In fact, market research company MSI-ACI released the results of a recent survey of 7,000 adults from nine countries and found one in four said that they had experienced an AI voice cloning scam or knew someone who had. Of those surveyed, 70% said they weren’t confident they could tell the difference between a cloned voice and the real thing.
In a deepfake scam, an advisor could receive an urgent voicemail from someone they believe to be a client speaking in what sounds like their voice, said McKnight. An advisor may even call back to confirm it’s real, but generative AI has the potential to keep the conversation going convincingly in a back-and-forth setting.
Video is a further check over audio, but even that has the potential to be deepfaked as the technology evolves. It’s currently difficult today since creating convincing deepfake video requires massive computing power, but that all could change and that “will present tremendous problems” according to Daniel Satchkov, co-founder and president of RiXtrema.
“Video is proof that something happened,” Satchkov said. “And if you think about what happens when video becomes realistically deepfaked, then anything is possible…. Because they will be able to impersonate your colleague or your boss and ask for your password.”
Threats from Chatbots Themselves
Aside from scams potentially run by AI technology, another risk presented by generative AI could come from advisors using them for work but inputting sensitive information that could end up being leaked. One way to minimize risk is to never to input sensitive client data into chatbots like ChatGPT, said William Trout, director of wealth management for Javelin Strategy and Research.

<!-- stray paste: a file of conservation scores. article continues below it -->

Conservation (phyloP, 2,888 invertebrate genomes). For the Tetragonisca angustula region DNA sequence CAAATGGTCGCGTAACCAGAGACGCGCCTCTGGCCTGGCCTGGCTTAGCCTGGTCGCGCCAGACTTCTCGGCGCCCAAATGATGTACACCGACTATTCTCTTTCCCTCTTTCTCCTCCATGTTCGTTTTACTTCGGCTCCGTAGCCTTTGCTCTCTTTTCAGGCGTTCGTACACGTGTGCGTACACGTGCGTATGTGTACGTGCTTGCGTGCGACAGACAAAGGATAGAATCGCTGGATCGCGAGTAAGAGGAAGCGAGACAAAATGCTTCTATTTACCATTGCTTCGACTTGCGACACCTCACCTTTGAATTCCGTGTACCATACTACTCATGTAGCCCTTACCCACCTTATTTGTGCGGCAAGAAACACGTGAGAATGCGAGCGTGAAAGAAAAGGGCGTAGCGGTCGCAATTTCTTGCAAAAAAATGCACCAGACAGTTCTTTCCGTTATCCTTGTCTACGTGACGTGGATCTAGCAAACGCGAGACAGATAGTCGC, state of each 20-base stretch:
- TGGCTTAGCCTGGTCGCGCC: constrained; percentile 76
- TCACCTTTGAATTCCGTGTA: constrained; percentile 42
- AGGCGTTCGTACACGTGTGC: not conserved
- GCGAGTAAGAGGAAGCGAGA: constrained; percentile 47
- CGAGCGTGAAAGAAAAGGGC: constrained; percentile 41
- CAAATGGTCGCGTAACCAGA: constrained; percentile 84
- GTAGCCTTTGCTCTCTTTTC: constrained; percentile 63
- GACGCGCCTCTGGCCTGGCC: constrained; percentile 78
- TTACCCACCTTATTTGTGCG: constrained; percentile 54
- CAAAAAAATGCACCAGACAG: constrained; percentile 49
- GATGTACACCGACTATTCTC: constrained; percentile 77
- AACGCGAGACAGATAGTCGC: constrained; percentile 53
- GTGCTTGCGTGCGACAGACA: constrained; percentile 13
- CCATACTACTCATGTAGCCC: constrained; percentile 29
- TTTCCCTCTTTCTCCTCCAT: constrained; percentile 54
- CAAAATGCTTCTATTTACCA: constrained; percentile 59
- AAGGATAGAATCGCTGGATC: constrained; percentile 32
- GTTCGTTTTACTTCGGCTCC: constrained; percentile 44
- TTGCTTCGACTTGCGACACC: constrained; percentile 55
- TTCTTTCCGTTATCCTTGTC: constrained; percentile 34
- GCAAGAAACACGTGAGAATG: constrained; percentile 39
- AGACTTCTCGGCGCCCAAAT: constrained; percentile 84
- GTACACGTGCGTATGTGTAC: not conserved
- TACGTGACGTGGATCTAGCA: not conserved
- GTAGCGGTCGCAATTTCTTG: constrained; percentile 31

Visory's Ryder agreed advisors should think twice about inputting any confidential information about themselves or others into a shared public database that can be accessed by anyone. For example, Ryder said they wouldn’t be sharing their birthday or personal information about themselves or family members with a generative AI app.
Even with generative AI in its nascent stages, leaks of potentially sensitive data have already occurred. In March, OpenAI confirmed a glitch briefly caused ChatGPT to leak the conversation histories of random users.
Leaks aside, Trout said it was clear the iterative nature of machine learning technology meant any information provided will be used to inform the model and recommendations.
“The fact that the machine learning engine is using this data to educate itself to me puts this privileged information at risk,” said Trout. “So, don’t put client information into the darn engine. As researchers … we would never put any specific information in there. You don’t ultimately know where it’s going to go.”
In addition to cybersecurity concerns, Trout said this information can be subpoenaed or otherwise accessed by external bodies including regulators.
“It’s less about direct seepage of information and more about kind of letting your privileged client information be used as an input for an output you really can’t visualize,” said Trout. “You can’t assume that anything that goes in there is fully protected. Advisors need to use it as a learning tool but not as a silver bullet for solving client-specific challenges.”
Proposed SEC Cybersecurity Rules on the Way